Student nurses' perceptions of clinical placements in Australian Prison Health Services: A mixed methods study
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Increasing demands for clinical placements have forced tertiary institutions to look for alternative placements for third year nursing students. While Prison Health Services provide an opportunity for nursing students to engage in care of offender populations with significant chronic illnesses, there has been little evaluation of such placements. Third year undergraduate nurses (18/46) participated in a mixed methods study to provide evidence-based research on students’ perceptions of clinical placements in Prison Health Services. Quantitative and qualitative data were collected via an anonymous survey and individual interview. Whilst the majority of students valued the opportunity to increase their knowledge and clinical skills and felt supported by preceptors, challenges included being psychologically ill-prepared for the physical and emotional aspects of placement, and witnessing poor attitudes and behaviours of staff, which impacted on the quality of their experience. Recommendations include changes to orientation programs and introduction of simulation to help students feel better prepared and supported during placements in prison settings. Refining the selection process for placements in this setting will also help to ensure student suitability for clinical placement in Prison Health Services.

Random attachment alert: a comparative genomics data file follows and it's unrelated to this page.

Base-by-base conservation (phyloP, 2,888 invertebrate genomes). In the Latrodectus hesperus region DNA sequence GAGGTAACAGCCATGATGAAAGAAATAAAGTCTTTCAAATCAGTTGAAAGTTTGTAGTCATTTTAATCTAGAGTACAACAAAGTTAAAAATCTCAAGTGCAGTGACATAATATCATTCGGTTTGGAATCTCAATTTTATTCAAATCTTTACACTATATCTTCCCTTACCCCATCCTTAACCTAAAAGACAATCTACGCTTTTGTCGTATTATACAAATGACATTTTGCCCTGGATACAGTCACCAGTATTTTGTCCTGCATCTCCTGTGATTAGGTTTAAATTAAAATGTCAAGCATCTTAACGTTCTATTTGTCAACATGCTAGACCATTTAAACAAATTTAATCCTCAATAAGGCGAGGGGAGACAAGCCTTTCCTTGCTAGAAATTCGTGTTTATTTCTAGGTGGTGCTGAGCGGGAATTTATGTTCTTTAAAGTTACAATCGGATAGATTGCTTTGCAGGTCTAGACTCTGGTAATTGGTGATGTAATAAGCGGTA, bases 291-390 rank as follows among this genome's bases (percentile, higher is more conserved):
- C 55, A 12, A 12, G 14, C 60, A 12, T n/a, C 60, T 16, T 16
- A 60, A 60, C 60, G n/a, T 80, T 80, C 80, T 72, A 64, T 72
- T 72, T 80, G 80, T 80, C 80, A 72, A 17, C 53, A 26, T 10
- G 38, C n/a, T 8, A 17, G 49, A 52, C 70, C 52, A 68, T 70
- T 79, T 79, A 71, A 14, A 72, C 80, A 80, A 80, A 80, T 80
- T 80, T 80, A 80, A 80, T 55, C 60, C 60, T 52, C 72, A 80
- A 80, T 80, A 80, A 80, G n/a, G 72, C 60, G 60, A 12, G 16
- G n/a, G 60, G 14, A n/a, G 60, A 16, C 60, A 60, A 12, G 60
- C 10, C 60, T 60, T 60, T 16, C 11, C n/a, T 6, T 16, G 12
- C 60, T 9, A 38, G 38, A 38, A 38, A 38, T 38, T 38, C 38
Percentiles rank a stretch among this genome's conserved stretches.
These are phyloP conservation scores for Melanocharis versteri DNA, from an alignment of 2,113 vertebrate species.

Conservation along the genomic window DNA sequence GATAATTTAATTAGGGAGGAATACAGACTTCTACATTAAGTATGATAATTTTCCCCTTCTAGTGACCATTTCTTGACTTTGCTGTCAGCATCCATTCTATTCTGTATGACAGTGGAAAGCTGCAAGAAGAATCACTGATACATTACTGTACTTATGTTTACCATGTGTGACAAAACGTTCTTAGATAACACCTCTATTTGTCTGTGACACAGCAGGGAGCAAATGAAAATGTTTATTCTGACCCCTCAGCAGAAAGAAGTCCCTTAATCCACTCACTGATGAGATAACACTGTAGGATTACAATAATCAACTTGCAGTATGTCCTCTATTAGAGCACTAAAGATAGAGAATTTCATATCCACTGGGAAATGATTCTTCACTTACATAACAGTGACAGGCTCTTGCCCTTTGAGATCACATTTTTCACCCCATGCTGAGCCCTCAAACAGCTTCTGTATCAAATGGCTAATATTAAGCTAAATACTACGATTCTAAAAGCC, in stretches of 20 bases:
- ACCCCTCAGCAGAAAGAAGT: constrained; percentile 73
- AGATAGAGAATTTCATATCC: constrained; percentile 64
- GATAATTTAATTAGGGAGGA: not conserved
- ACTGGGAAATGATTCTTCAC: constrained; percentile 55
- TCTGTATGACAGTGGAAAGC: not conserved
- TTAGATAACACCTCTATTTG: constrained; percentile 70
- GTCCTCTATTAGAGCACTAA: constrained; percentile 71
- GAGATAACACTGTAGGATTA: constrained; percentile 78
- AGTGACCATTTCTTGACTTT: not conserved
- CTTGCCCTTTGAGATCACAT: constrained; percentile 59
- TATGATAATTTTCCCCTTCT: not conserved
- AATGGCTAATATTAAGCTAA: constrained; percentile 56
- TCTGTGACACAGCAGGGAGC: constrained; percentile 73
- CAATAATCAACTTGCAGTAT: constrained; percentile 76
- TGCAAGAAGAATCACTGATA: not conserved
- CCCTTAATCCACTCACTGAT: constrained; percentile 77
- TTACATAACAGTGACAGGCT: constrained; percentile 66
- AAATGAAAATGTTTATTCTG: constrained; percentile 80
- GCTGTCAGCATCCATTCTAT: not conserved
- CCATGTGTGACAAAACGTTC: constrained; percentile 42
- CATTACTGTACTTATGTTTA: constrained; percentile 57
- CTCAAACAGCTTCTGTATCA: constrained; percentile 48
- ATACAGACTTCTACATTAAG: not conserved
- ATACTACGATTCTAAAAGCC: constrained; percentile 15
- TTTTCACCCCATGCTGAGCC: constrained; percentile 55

Nurse Education in Practice
© 2017 Elsevier. This is the author-manuscript version of this paper. Reproduced in accordance with the copyright policy of the publisher. Please refer to the journal's website for access to the definitive, published version.
Medicine, Nursing and Health Curriculum and Pedagogy